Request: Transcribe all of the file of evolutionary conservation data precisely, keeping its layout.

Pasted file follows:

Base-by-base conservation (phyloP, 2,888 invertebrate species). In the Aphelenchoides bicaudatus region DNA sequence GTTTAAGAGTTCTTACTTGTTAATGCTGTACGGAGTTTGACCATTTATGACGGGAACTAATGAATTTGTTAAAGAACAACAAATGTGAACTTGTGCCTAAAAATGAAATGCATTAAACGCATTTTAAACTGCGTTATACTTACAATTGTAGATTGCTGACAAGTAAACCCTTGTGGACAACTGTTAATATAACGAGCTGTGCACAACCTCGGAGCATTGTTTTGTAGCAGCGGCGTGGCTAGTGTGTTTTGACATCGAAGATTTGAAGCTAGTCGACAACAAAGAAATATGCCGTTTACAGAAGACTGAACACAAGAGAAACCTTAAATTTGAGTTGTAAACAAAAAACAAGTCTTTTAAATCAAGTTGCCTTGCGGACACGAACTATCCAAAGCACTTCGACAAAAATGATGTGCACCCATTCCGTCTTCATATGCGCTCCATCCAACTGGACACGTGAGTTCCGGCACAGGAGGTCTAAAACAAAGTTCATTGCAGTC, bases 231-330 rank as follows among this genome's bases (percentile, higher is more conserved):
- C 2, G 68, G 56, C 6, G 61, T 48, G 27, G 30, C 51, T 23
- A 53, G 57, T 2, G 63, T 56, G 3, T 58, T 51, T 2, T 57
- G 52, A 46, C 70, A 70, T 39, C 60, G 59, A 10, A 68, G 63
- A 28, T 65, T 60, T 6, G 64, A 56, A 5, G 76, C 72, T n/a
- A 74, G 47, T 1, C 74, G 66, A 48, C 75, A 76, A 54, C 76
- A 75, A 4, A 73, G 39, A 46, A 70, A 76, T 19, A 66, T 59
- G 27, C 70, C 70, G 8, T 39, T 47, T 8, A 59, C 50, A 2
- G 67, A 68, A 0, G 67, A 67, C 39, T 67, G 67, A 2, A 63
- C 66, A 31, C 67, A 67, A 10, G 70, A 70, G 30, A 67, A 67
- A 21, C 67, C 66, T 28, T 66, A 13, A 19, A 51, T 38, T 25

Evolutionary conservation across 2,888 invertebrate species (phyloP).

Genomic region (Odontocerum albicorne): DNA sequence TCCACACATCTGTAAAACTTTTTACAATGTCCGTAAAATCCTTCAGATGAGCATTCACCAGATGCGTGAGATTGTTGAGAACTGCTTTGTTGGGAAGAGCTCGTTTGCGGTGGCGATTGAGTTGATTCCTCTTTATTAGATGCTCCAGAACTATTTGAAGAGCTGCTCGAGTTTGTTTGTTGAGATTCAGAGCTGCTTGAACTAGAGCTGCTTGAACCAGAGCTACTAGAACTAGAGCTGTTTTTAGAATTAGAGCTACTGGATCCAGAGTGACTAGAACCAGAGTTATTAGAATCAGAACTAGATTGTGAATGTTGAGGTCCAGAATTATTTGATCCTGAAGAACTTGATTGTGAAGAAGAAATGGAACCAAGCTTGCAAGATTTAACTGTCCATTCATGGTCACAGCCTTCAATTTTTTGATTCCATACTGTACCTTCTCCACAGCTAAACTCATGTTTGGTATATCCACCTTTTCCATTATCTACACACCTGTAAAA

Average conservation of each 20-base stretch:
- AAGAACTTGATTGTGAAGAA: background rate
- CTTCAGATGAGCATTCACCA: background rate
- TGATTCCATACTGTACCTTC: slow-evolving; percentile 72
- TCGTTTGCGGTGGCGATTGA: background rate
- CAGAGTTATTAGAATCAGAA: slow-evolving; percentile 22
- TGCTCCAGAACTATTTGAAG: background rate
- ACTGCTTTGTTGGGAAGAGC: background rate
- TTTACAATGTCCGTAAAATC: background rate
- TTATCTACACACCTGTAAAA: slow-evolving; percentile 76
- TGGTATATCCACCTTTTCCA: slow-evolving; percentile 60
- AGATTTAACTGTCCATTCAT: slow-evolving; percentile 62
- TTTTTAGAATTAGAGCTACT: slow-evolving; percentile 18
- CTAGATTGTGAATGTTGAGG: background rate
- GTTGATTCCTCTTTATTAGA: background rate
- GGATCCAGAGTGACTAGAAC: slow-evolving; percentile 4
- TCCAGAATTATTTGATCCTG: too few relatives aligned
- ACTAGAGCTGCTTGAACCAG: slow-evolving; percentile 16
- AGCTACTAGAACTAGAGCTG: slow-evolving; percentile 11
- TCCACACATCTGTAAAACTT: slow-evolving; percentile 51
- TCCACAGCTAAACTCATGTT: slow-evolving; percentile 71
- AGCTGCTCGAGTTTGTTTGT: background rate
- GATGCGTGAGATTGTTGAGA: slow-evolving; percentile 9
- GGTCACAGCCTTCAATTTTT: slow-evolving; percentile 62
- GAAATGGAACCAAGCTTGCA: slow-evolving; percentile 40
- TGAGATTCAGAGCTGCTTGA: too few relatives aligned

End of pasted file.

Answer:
Base-by-base conservation (phyloP, 2,888 invertebrate species). In the Aphelenchoides bicaudatus region DNA sequence GTTTAAGAGTTCTTACTTGTTAATGCTGTACGGAGTTTGACCATTTATGACGGGAACTAATGAATTTGTTAAAGAACAACAAATGTGAACTTGTGCCTAAAAATGAAATGCATTAAACGCATTTTAAACTGCGTTATACTTACAATTGTAGATTGCTGACAAGTAAACCCTTGTGGACAACTGTTAATATAACGAGCTGTGCACAACCTCGGAGCATTGTTTTGTAGCAGCGGCGTGGCTAGTGTGTTTTGACATCGAAGATTTGAAGCTAGTCGACAACAAAGAAATATGCCGTTTACAGAAGACTGAACACAAGAGAAACCTTAAATTTGAGTTGTAAACAAAAAACAAGTCTTTTAAATCAAGTTGCCTTGCGGACACGAACTATCCAAAGCACTTCGACAAAAATGATGTGCACCCATTCCGTCTTCATATGCGCTCCATCCAACTGGACACGTGAGTTCCGGCACAGGAGGTCTAAAACAAAGTTCATTGCAGTC, bases 231-330 rank as follows among this genome's bases (percentile, higher is more conserved):
- C 2, G 68, G 56, C 6, G 61, T 48, G 27, G 30, C 51, T 23
- A 53, G 57, T 2, G 63, T 56, G 3, T 58, T 51, T 2, T 57
- G 52, A 46, C 70, A 70, T 39, C 60, G 59, A 10, A 68, G 63
- A 28, T 65, T 60, T 6, G 64, A 56, A 5, G 76, C 72, T n/a
- A 74, G 47, T 1, C 74, G 66, A 48, C 75, A 76, A 54, C 76
- A 75, A 4, A 73, G 39, A 46, A 70, A 76, T 19, A 66, T 59
- G 27, C 70, C 70, G 8, T 39, T 47, T 8, A 59, C 50, A 2
- G 67, A 68, A 0, G 67, A 67, C 39, T 67, G 67, A 2, A 63
- C 66, A 31, C 67, A 67, A 10, G 70, A 70, G 30, A 67, A 67
- A 21, C 67, C 66, T 28, T 66, A 13, A 19, A 51, T 38, T 25

Evolutionary conservation across 2,888 invertebrate species (phyloP).

Genomic region (Odontocerum albicorne): DNA sequence TCCACACATCTGTAAAACTTTTTACAATGTCCGTAAAATCCTTCAGATGAGCATTCACCAGATGCGTGAGATTGTTGAGAACTGCTTTGTTGGGAAGAGCTCGTTTGCGGTGGCGATTGAGTTGATTCCTCTTTATTAGATGCTCCAGAACTATTTGAAGAGCTGCTCGAGTTTGTTTGTTGAGATTCAGAGCTGCTTGAACTAGAGCTGCTTGAACCAGAGCTACTAGAACTAGAGCTGTTTTTAGAATTAGAGCTACTGGATCCAGAGTGACTAGAACCAGAGTTATTAGAATCAGAACTAGATTGTGAATGTTGAGGTCCAGAATTATTTGATCCTGAAGAACTTGATTGTGAAGAAGAAATGGAACCAAGCTTGCAAGATTTAACTGTCCATTCATGGTCACAGCCTTCAATTTTTTGATTCCATACTGTACCTTCTCCACAGCTAAACTCATGTTTGGTATATCCACCTTTTCCATTATCTACACACCTGTAAAA

Average conservation of each 20-base stretch:
- AAGAACTTGATTGTGAAGAA: background rate
- CTTCAGATGAGCATTCACCA: background rate
- TGATTCCATACTGTACCTTC: slow-evolving; percentile 72
- TCGTTTGCGGTGGCGATTGA: background rate
- CAGAGTTATTAGAATCAGAA: slow-evolving; percentile 22
- TGCTCCAGAACTATTTGAAG: background rate
- ACTGCTTTGTTGGGAAGAGC: background rate
- TTTACAATGTCCGTAAAATC: background rate
- TTATCTACACACCTGTAAAA: slow-evolving; percentile 76
- TGGTATATCCACCTTTTCCA: slow-evolving; percentile 60
- AGATTTAACTGTCCATTCAT: slow-evolving; percentile 62
- TTTTTAGAATTAGAGCTACT: slow-evolving; percentile 18
- CTAGATTGTGAATGTTGAGG: background rate
- GTTGATTCCTCTTTATTAGA: background rate
- GGATCCAGAGTGACTAGAAC: slow-evolving; percentile 4
- TCCAGAATTATTTGATCCTG: too few relatives aligned
- ACTAGAGCTGCTTGAACCAG: slow-evolving; percentile 16
- AGCTACTAGAACTAGAGCTG: slow-evolving; percentile 11
- TCCACACATCTGTAAAACTT: slow-evolving; percentile 51
- TCCACAGCTAAACTCATGTT: slow-evolving; percentile 71
- AGCTGCTCGAGTTTGTTTGT: background rate
- GATGCGTGAGATTGTTGAGA: slow-evolving; percentile 9
- GGTCACAGCCTTCAATTTTT: slow-evolving; percentile 62
- GAAATGGAACCAAGCTTGCA: slow-evolving; percentile 40
- TGAGATTCAGAGCTGCTTGA: too few relatives aligned